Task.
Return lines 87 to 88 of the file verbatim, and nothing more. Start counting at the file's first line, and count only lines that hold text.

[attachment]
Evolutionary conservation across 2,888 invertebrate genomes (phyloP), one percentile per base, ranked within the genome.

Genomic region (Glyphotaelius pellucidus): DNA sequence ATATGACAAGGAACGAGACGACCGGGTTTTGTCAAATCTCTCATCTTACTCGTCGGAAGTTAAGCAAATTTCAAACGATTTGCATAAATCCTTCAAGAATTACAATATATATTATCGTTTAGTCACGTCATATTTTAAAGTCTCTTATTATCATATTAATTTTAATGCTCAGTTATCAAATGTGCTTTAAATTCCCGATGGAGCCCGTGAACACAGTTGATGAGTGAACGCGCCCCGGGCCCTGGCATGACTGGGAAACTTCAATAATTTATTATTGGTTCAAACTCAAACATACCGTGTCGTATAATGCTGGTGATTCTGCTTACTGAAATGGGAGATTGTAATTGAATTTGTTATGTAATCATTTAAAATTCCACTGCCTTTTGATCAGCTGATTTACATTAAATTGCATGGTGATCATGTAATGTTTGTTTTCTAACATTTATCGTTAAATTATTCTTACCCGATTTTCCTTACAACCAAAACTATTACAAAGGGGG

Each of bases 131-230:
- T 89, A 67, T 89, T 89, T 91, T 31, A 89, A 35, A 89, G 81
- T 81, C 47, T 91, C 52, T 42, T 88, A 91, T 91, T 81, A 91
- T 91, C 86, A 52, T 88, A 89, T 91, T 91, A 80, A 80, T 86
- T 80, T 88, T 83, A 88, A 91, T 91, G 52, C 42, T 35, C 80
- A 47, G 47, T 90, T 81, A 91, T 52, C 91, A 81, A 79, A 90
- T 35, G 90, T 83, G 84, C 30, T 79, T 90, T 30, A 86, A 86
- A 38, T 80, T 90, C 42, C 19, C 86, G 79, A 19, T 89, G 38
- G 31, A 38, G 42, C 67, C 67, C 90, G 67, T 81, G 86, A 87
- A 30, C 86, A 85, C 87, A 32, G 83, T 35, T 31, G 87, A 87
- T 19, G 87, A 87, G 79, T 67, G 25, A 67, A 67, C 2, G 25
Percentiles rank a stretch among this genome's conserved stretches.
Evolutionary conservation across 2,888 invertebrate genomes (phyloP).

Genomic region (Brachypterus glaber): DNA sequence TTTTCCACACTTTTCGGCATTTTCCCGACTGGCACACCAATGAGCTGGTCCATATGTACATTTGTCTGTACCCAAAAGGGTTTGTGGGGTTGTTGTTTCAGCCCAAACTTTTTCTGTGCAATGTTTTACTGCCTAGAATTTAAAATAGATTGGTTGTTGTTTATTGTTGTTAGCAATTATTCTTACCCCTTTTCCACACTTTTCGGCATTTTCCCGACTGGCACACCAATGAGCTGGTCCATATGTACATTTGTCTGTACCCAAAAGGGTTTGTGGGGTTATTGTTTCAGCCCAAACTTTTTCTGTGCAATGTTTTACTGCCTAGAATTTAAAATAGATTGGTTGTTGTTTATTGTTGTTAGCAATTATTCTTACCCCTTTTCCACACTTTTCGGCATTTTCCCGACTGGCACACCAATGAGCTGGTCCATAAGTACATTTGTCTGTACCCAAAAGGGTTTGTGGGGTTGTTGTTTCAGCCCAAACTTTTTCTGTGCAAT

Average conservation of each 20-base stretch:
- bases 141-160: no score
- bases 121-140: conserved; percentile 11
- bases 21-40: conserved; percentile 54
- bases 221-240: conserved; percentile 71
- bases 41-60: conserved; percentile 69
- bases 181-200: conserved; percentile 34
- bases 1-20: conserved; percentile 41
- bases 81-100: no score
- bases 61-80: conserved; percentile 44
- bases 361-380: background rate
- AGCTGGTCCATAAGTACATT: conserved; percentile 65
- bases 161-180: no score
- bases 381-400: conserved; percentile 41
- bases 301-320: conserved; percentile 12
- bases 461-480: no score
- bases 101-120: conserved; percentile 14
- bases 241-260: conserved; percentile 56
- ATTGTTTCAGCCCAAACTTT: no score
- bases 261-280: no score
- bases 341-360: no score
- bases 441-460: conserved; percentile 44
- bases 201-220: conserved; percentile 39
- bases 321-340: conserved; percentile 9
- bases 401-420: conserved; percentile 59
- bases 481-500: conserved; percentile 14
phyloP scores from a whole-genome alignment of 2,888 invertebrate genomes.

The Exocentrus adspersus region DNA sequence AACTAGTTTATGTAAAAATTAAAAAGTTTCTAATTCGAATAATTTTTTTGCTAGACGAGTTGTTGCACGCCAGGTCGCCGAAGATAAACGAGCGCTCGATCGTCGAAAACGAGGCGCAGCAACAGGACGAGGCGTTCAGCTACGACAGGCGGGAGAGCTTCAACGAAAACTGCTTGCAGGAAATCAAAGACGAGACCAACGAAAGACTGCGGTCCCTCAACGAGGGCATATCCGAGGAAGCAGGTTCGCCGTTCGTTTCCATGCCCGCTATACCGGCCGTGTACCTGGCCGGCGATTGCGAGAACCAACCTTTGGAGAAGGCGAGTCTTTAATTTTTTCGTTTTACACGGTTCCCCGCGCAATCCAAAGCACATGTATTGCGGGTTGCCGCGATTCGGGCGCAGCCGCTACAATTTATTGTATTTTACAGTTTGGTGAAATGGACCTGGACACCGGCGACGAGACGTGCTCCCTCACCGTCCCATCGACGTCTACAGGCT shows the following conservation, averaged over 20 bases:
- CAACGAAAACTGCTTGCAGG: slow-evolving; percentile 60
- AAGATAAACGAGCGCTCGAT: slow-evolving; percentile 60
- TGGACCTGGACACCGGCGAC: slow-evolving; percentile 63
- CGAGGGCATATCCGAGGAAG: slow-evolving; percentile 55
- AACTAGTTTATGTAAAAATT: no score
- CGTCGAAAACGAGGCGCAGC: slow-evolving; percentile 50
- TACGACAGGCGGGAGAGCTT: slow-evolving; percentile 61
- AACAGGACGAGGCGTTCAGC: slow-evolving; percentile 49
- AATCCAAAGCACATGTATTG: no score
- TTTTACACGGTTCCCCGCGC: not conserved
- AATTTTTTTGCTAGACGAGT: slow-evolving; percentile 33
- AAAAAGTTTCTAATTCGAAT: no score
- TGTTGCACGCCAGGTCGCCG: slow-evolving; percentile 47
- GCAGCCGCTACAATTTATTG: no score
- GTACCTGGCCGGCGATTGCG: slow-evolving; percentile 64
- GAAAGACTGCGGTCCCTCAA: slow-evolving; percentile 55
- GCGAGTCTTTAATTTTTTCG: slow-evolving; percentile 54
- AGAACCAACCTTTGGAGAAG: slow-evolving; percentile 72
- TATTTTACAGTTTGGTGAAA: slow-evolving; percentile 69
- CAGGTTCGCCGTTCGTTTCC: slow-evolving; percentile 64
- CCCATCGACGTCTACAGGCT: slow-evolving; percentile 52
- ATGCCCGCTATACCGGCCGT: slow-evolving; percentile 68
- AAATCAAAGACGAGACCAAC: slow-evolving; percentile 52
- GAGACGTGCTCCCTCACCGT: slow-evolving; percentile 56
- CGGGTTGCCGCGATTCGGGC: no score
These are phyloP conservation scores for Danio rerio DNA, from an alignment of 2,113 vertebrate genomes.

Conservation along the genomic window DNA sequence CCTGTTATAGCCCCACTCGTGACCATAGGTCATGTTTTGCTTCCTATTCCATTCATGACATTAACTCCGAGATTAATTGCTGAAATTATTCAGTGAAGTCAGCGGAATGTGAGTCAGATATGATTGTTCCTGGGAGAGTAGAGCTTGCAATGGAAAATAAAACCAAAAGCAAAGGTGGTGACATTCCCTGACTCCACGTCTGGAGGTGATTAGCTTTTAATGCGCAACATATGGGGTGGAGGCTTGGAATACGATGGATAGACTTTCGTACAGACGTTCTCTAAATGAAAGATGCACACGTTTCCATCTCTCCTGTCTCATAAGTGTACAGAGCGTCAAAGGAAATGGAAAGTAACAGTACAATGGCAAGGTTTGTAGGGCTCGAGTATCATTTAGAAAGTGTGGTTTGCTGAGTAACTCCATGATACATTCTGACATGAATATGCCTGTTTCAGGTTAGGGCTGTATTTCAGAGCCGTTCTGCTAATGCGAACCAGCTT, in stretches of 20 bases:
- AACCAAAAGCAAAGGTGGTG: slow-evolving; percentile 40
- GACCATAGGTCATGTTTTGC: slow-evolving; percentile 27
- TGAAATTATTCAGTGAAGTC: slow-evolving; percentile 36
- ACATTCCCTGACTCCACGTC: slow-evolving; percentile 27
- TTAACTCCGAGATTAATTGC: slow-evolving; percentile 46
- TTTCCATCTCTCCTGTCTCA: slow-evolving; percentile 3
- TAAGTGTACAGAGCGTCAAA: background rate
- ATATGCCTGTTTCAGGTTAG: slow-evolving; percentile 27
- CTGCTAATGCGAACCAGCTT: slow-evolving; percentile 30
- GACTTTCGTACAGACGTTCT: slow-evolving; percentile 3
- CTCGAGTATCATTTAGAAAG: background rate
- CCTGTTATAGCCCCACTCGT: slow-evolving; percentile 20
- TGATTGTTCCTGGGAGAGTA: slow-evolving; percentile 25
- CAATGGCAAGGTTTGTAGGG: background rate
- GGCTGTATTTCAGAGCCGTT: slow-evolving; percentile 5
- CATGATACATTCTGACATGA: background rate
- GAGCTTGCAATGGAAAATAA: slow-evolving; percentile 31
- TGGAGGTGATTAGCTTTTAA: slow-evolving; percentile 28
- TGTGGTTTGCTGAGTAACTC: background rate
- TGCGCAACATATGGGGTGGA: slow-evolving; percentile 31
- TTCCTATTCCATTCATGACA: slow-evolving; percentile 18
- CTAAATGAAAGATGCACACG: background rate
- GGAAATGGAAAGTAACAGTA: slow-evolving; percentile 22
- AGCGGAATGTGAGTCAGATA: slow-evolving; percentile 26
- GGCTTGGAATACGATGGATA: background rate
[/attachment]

- CATGATACATTCTGACATGA: background rate
- GAGCTTGCAATGGAAAATAA: slow-evolving; percentile 31